Republican lawmaker apologises for calling LGBT+ people ‘deviants’ in hearing about queerphobic murders
Republican state representative Dick Marston has offered a grovelling apology after calling LGBT+ people “deviants” during a key state legislative hearing.
The measure would stop defendants from citing a victim’s sexual orientation or gender identity to justify their crime, however Marston said was unnecessary.
“We’re all the same breed, we’re all the same people,” he told Criminal Justice and Public Safety Committee members on 1 March.
“If you kill somebody you should be charged for murder, and you should be tried on it, and there’s no way in heck that you’re going to be able to say: ‘Well because he or she was some deviant sexuality that I’m not.”
Before he could continue, the sounds of committee chair Daryl Abbas’ gavel drowned him out.
“No member can speak of someone’s ‘deviant sexuality like that,” fellow Republican Abbas said.
“What is ‘LGBT’?” Martson responded, prompting Abbas to adjourn the committee meeting.
Marston, 80, has since apologised for the comment, one he said came out of his ignorance of queer issues. The Associated Press reported he vowed to “improve” himself.
Republican Dick Marston: ‘I come from a generation where my comments were accepted’
“Before I asked for forgiveness, in my heart I believed that I needed to improve myself and learn from this experience so it would not happen again and more importantly,” he wrote in a 5 March statement.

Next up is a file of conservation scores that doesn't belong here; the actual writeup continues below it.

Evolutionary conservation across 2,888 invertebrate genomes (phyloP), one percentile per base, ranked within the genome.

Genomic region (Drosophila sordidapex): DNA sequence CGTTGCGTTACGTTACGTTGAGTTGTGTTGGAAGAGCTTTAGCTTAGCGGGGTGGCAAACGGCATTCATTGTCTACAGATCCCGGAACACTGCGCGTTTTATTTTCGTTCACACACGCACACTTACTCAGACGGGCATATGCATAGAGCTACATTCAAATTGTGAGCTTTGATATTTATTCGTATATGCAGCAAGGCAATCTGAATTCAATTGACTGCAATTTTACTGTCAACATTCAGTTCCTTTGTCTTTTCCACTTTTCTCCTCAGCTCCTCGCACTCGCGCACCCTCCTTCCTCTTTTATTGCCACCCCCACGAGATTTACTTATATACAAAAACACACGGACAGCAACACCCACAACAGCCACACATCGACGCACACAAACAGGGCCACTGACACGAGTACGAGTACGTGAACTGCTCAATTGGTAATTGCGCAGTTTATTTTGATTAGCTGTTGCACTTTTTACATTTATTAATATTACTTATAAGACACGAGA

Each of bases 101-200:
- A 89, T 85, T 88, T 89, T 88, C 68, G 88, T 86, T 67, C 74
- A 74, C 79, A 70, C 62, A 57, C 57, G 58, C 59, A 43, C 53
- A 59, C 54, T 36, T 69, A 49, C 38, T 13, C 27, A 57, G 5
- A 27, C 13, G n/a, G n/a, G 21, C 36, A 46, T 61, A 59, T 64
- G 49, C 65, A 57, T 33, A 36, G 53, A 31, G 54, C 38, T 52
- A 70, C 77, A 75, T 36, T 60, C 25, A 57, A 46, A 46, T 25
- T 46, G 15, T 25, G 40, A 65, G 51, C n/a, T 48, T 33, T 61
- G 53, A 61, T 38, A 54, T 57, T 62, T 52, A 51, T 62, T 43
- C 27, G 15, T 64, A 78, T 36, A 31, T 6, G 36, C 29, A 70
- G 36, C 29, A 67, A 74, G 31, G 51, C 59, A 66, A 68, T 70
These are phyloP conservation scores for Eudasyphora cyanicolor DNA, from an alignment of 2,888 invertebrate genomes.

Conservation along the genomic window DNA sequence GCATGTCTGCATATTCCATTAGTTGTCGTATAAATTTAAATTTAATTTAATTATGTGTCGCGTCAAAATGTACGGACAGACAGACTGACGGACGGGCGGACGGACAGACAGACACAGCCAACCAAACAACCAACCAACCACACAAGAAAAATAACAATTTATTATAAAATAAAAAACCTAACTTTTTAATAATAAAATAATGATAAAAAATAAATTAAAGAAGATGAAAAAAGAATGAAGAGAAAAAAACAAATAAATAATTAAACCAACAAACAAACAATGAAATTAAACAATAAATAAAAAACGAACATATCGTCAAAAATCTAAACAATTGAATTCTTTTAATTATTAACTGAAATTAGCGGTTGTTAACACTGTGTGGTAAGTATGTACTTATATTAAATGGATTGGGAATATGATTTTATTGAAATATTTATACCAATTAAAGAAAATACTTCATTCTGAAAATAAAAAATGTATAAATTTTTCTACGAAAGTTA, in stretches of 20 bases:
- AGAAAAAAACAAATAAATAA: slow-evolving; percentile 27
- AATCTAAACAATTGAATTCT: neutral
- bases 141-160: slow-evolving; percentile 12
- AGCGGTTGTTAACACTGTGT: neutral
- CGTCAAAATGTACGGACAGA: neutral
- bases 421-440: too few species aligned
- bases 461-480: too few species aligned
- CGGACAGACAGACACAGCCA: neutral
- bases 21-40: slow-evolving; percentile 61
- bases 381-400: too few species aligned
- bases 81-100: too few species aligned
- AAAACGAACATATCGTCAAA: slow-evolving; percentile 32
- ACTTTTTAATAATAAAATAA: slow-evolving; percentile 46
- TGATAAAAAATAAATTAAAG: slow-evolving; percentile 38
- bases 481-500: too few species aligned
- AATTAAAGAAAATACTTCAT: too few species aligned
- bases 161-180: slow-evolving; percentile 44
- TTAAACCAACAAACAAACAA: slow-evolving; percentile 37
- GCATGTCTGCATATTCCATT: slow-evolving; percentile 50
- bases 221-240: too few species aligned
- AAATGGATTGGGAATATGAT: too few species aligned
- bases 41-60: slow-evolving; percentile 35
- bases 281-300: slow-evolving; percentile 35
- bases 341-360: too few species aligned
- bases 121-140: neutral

More from PinkNews
“I could educate others to be respectful of all people including members of the LGBTQ+ Community
“I come from a generation where my comments were accepted by society. However, just because I am in my ’80s is no excuse to justify my comments.
“Rather, it is a reminder of the progress our society has made,
“I am sorry I was late in joining the rest of you who already made that progress.”
The “gay panic” defence has long been considered outdated and discriminatory by LGBT+ rights groups. And ineffective, too, according to research that found that most defendants who use the defence are still found guilty.
The defence’s popularity has dipped over the years and advocates have sought to push state legislatures to ban it completely, with 12 states having done so.